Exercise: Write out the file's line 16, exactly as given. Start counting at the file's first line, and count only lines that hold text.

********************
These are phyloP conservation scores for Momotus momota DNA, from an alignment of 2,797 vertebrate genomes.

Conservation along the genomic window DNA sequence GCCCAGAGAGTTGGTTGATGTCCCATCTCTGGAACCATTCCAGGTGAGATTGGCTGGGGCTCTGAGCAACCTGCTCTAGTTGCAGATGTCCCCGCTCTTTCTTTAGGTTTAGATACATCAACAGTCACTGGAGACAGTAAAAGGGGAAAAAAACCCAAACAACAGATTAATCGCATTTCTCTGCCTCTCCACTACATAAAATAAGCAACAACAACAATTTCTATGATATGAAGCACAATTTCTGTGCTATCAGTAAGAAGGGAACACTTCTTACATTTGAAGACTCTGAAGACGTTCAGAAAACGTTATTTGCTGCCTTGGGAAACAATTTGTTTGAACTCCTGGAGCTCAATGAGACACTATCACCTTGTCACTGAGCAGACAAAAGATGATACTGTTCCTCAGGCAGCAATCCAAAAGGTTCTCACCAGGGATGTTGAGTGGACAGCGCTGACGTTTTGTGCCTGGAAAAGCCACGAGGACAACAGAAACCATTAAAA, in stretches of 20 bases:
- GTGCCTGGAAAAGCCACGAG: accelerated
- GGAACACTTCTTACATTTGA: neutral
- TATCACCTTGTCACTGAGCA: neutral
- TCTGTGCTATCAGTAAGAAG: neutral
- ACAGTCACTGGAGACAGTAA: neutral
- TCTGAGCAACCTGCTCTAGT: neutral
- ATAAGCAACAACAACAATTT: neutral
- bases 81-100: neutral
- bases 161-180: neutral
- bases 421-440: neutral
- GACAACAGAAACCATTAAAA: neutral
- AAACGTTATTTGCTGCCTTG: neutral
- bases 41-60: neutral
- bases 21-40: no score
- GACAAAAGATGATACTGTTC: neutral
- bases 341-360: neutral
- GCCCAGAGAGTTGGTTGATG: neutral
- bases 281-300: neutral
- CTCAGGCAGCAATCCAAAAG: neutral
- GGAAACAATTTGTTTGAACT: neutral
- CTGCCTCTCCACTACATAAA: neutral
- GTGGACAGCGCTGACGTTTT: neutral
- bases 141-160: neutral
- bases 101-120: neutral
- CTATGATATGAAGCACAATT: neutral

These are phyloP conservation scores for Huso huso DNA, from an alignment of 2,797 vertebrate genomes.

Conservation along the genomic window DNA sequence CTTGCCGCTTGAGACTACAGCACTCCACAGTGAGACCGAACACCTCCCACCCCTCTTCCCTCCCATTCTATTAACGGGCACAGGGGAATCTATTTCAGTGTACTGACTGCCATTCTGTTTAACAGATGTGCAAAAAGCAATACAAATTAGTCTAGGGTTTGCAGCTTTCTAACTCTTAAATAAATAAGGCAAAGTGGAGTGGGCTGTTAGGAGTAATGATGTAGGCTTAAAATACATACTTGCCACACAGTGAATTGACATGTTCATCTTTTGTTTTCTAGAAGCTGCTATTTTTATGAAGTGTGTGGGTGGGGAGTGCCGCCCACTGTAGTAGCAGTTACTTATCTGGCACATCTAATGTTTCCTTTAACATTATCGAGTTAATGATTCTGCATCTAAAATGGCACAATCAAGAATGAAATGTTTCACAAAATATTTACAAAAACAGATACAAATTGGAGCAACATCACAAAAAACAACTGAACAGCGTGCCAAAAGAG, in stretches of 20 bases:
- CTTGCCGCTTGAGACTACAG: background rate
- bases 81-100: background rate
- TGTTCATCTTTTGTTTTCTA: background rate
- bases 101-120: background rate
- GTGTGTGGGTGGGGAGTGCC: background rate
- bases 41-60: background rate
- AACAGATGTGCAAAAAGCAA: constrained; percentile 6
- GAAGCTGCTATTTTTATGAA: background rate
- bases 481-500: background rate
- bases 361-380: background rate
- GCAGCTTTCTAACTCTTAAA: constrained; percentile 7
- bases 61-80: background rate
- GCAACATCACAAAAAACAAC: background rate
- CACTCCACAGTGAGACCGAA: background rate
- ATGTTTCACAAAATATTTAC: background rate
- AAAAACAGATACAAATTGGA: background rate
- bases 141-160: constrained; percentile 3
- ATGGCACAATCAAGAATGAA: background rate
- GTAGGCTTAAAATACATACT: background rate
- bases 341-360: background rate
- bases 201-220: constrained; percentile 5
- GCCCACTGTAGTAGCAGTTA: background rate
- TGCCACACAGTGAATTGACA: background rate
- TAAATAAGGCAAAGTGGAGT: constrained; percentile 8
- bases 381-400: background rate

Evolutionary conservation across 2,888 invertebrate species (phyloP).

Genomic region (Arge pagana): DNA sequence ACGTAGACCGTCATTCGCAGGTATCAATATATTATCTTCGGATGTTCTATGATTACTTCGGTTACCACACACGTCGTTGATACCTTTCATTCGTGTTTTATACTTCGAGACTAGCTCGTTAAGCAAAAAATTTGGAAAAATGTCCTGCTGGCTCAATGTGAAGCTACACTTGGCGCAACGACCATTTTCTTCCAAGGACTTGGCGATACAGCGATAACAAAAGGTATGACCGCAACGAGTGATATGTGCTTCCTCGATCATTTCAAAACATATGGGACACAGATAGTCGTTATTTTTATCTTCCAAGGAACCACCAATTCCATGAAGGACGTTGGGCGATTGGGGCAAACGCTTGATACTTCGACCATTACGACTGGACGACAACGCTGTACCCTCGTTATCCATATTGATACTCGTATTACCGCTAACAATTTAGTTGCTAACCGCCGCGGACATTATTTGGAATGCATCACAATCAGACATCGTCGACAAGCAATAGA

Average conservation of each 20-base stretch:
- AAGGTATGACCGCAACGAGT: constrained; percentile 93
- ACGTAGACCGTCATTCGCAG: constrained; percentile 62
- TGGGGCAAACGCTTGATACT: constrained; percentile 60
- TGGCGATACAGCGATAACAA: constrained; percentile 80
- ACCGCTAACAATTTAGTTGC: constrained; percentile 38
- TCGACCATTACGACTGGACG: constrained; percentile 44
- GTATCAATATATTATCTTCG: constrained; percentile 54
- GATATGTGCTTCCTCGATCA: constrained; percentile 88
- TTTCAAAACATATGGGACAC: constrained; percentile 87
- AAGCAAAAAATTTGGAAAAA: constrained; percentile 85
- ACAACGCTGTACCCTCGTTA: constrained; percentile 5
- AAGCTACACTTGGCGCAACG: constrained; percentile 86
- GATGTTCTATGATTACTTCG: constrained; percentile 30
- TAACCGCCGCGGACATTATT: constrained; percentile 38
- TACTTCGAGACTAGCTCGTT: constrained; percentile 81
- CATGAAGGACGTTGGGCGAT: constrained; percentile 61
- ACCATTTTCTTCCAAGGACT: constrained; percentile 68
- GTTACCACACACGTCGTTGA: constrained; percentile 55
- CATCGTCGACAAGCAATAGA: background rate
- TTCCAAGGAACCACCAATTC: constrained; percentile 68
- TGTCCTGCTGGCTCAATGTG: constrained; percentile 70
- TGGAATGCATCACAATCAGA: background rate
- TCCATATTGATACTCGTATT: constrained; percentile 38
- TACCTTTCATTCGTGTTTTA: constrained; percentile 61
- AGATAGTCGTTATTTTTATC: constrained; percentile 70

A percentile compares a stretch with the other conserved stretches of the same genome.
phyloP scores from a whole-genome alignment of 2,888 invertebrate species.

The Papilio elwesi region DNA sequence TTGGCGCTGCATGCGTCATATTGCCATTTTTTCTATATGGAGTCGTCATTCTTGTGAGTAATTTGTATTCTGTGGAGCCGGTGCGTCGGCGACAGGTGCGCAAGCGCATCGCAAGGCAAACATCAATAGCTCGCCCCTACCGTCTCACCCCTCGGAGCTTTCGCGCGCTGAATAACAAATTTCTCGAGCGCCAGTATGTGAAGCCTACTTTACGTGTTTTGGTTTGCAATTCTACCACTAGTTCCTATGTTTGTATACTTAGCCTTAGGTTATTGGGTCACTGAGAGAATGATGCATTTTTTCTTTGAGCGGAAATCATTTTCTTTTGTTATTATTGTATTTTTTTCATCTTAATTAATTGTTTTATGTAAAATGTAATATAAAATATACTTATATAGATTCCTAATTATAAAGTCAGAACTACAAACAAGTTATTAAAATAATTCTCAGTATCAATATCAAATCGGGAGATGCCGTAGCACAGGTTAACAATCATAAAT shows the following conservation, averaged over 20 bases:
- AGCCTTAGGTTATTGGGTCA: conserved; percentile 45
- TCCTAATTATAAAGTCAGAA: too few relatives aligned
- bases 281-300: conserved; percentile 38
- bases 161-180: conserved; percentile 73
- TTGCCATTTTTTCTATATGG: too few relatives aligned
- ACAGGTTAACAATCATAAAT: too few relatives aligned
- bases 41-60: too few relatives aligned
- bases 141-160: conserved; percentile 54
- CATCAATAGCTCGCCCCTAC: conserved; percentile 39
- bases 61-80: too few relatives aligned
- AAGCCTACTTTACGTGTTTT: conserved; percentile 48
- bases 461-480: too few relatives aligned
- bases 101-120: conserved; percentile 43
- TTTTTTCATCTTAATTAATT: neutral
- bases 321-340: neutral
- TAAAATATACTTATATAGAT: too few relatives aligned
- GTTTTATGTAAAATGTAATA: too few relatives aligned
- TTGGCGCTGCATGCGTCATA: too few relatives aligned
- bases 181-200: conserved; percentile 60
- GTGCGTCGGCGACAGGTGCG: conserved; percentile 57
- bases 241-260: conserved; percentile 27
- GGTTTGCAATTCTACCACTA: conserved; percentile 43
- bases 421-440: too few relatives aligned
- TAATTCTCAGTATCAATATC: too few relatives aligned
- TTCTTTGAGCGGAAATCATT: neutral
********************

- bases 21-40: no score